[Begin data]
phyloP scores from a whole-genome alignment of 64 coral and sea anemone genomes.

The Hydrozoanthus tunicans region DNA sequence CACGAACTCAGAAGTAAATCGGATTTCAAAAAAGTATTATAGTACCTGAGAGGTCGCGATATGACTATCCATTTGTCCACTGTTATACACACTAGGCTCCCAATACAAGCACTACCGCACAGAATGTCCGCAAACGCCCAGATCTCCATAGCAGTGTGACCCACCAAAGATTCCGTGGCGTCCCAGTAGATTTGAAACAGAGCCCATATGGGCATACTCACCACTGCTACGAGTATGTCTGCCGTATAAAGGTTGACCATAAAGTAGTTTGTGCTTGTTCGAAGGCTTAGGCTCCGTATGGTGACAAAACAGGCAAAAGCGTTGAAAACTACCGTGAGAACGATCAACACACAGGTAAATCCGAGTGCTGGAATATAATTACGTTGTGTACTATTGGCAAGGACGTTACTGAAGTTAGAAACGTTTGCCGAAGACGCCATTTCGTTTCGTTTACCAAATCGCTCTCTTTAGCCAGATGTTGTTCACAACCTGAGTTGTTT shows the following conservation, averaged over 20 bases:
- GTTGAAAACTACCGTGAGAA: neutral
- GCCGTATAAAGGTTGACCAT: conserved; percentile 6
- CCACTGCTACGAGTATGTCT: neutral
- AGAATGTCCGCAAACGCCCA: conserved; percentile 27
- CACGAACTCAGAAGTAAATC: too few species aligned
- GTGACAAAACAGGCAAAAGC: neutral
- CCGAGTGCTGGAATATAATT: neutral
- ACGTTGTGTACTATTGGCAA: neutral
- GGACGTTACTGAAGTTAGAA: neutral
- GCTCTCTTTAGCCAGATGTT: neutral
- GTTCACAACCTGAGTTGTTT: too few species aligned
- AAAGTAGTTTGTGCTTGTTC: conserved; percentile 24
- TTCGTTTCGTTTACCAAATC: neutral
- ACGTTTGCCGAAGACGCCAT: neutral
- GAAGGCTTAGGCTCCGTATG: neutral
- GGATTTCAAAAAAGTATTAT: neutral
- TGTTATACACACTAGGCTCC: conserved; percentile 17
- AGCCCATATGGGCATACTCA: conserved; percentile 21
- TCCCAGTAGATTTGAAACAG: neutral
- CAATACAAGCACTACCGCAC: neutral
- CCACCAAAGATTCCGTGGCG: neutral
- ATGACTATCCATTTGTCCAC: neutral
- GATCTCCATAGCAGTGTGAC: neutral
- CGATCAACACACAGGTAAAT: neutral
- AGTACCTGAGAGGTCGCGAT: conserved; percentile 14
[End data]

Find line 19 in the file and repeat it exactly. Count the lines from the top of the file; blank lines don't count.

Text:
- TGTTATACACACTAGGCTCC: conserved; percentile 17